The hate whisperer


President Donald Trump’s apologists express outrage when his affirmation of white supremacist themes (e.g. “an invasion”) is linked to mass shootings by white supremacists. (Try to imagine them taking that position if President Barack Obama had echoed radical Islamist themes.)

Trump’s defenders and that gaggle of conservatives who attack Trump critics go so far as to claim it is Trump’s critics who provoke racism because they accuse Trumpers of racism, or something like that. It’s basically: “Blah, blah, blah . . . Don’t accuse Trump of racism when he demonizes black and brown people. . . . Blah, blah, blah.”

Evidence doesn’t matter that much to the legions of Trump cultists, but the rest of us should note just how intimately Trump’s words are linked to violence.

ABC News did the legwork: “A nationwide review conducted by ABC News has identified at least 36 criminal cases where Trump was invoked in direct connection with violent acts, threats of violence or allegations of assault.

“In nine cases, perpetrators hailed Trump in the midst or immediate aftermath of physically attacking innocent victims. In another 10 cases, perpetrators cheered or defended Trump while taunting or threatening others.

“And in another 10 cases, Trump and his rhetoric were cited in court to explain a defendant’s violent or threatening behavior.

“Seven cases involved violent or threatening acts perpetrated in defiance of Trump, with many of them targeting Trump’s allies in Congress.

“But the vast majority of the cases — 29 of the 36 — reflect someone echoing presidential rhetoric, not protesting it.”

This study did not include the Christchurch, New Zealand, terrorist attack in which Trump’s replacement language was prevalent in the suspect’s writings.

The Washington Post reported: “Like the suspect accused of killing 11 Jewish synagogue-goers in Pittsburgh last October, the suspected mosque shooter in New Zealand allegedly drew inspiration from the rise of white nationalism in America.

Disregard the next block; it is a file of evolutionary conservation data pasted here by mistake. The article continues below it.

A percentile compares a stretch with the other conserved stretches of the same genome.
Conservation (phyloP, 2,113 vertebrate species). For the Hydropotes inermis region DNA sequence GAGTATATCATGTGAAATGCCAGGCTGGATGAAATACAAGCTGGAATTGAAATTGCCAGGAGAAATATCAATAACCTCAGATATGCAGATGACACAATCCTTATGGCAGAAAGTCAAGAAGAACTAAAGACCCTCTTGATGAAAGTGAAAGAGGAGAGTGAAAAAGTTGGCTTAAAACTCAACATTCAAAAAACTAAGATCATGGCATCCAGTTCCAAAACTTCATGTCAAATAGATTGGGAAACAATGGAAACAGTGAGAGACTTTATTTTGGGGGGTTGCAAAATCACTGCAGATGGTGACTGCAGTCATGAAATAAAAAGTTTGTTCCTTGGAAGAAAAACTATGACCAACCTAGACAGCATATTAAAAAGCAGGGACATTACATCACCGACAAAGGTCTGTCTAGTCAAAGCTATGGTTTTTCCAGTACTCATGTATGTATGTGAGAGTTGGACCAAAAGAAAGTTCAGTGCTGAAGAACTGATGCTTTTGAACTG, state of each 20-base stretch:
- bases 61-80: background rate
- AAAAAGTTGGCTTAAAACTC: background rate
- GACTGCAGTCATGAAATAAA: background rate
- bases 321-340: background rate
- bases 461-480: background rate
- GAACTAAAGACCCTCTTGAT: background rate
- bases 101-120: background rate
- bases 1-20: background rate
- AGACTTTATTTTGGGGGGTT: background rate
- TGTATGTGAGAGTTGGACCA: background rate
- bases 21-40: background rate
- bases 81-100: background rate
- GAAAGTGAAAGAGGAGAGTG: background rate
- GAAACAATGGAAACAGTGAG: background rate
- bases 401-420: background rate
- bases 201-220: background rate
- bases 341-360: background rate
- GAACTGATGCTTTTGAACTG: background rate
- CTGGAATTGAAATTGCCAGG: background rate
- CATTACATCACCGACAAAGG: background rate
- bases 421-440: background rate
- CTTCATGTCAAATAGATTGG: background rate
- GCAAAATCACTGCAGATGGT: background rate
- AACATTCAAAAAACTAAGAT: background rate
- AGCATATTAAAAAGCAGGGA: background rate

The 74-page manifesto posted online hailed Trump as a symbol “of renewed white identity and common purpose.”

Moreover, this is a new phenomenon. “ABC News could not find a single criminal case filed in federal or state court where an act of violence or threat was made in the name of President Barack Obama or President George W. Bush.”

So let’s review: Trump openly expresses overtly racist sentiments and propagates the notion that Hispanic and black immigrants are squalid and disease-ridden, have terrorists in their midst and are staging an invasion.

White supremacist killings in the Trump era cite Trump personally (not just his white supremacist rhetoric), and we’re supposed to believe Trump has no responsibility for the mass killings.

Right-wing apologists can tell us this is equivalent to killings by those with left-wing views, but that’s a pathetic lie.

In the latter, no one is citing Sen. Bernie Sanders, I-Vt., or Rep. Alexandria Ocasio-Cortez, D-N.Y., by name; no one is quoting their language, and in almost all instances (e.g., Dayton, Ohio) there is no evidence the motive is political at all.

And remember, the right-wing Trump apologists were the very ones who deplored failure to highlight Islamist fundamentalist terrorists’ motives even when the latter shouted, “Allahu akbar!”

The Trumpers had no problem holding accountable mosques where radical messages were preached. They wanted them put under surveillance. Yet when the topic is white nationalism and the source of the hateful message is the president, right-wingers simply cannot connect the dots.

Why do GOP members of Congress and pundits deny Trump has anything to do with the epidemic of white supremacist killings?

It doesn’t take much imagination to conclude if they acknowledged the facts in front of their faces, they’d have to seek Trump’s removal, renounce their support and make amends for spouting Trump propaganda.

And we can’t have that, can we?

Jennifer Rubin writes for the Washington Post.

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